Good walker and confident mover but quite determined to get own way at times. Keen to play with adults.
What toddlers can do
• Can now run and walk well but will still have trouble stopping!
• Be able to climb.
• Feeds self with ease, using a spoon, fork and fingers.
• Can brush teeth with help.
• Language is developing rapidly, uses familiar words and intonates sounds with meaning.
• Some might be able to say up to 50 words.
• Becoming more dexterous – able to assist with dressing and undressing by removing clothes which are undone.
• Understands the concept of construction (and destruction too!). Can manipulate large beads and thread. Can name people and pets when shown a picture.
• Starting to acknowledge when soiled nappy and beginning to show awareness of bladder control.
• Uses crayons and pencils to draw lines and rough shapes. Follows two-step directions.
• Comes downstairs, either frontwards or backwards.
• Plays alongside children of a similar age, but will copy rather than interact – this is called parallel play .
• Begins to understand opposites.
• Cannot concentrate for long periods of time.
• Enjoys songs and dancing.
• Very keen to show adults everything.
• May enjoy doing simple jigsaw puzzles.
Routine and parenting
Opinions about who will do what (toddler or parent) are becoming more strongly developed and there may well be a battle of wills taking place. Whether this is regarding which clothes to wear, or getting into the car seat for nursery – this stage can be very tiresome for parents. It’s important for parents to try and agree about how they will react when their child does not appear to co-operate. Setting up strategies for positive behaviour is essential and helps children feel safe and secure. Toddlers will enjoy a range of toys and experiences, but they may also be beginning to show preferences for certain types of play. Parents may be thinking about moving their toddler from a cot to a bed, especially if the climbing technique extends to escaping from a cot! Expressing your needs and not appreciating those of others is a hard thing to understand when you are approaching two years old, so parents need patience when learning to live and negotiate with their young child. Clear boundaries, which encourage children to think/ be curious learners, but sometimes accept that things are not going to go their way, are important and need to be consistent.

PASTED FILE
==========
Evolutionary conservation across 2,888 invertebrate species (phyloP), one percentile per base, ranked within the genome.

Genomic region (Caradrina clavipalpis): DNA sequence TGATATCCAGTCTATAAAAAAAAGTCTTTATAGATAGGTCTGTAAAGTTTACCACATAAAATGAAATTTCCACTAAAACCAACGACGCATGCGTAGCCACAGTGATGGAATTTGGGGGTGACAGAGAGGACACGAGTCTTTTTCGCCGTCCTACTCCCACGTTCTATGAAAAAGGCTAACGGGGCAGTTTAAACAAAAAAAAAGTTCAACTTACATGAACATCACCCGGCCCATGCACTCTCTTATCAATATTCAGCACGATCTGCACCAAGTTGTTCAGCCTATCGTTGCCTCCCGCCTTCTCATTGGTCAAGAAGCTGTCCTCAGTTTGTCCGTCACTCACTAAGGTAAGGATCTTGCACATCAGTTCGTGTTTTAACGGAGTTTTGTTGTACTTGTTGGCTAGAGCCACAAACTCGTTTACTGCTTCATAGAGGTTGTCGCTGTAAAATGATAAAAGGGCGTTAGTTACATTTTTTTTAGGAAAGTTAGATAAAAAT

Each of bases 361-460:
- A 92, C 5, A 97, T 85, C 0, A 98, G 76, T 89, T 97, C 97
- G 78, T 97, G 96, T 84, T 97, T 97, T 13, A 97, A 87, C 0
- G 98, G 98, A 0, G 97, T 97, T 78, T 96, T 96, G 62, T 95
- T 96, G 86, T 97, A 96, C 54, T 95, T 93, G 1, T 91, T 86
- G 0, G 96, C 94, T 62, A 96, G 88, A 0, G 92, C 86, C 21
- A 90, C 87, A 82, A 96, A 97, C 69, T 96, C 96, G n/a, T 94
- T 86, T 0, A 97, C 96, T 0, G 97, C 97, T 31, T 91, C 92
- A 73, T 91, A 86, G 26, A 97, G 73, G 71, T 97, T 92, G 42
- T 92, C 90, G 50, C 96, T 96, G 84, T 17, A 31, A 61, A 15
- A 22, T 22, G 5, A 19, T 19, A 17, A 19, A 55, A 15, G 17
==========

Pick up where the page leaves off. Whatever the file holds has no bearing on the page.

What items may be needed at this stage?
Clothing – more ‘child clothes’ being purchased now (less baby styles) e.g. pyjamas, slippers, swimming items and character clothing. Child starts to show a preference of what he/she wants to wear or not at this age (likes and dislikes become very clear). May help
with dressing when in the mood.
Products – All potty training items, trainer pants and extra underwear required. May also move into a big bed at this stage so parents may need a completely new set of bedroom furniture, bed plus extra storage, night lighting and additional bedding.
Toys – pull-along toys, stacking rings, musical toys, Happyland figures and sets e.g. Fun Fair. Simple dolls and chunky tea sets will encourage the caring side and especially helpful if a new baby is on the way – the toddler can begin to understand how to help care for others. Don’t just restrict this type of toy to girls as early gender stereotypes can very easily be established. Books, crayons and play dough continue to develop manipulative skills.
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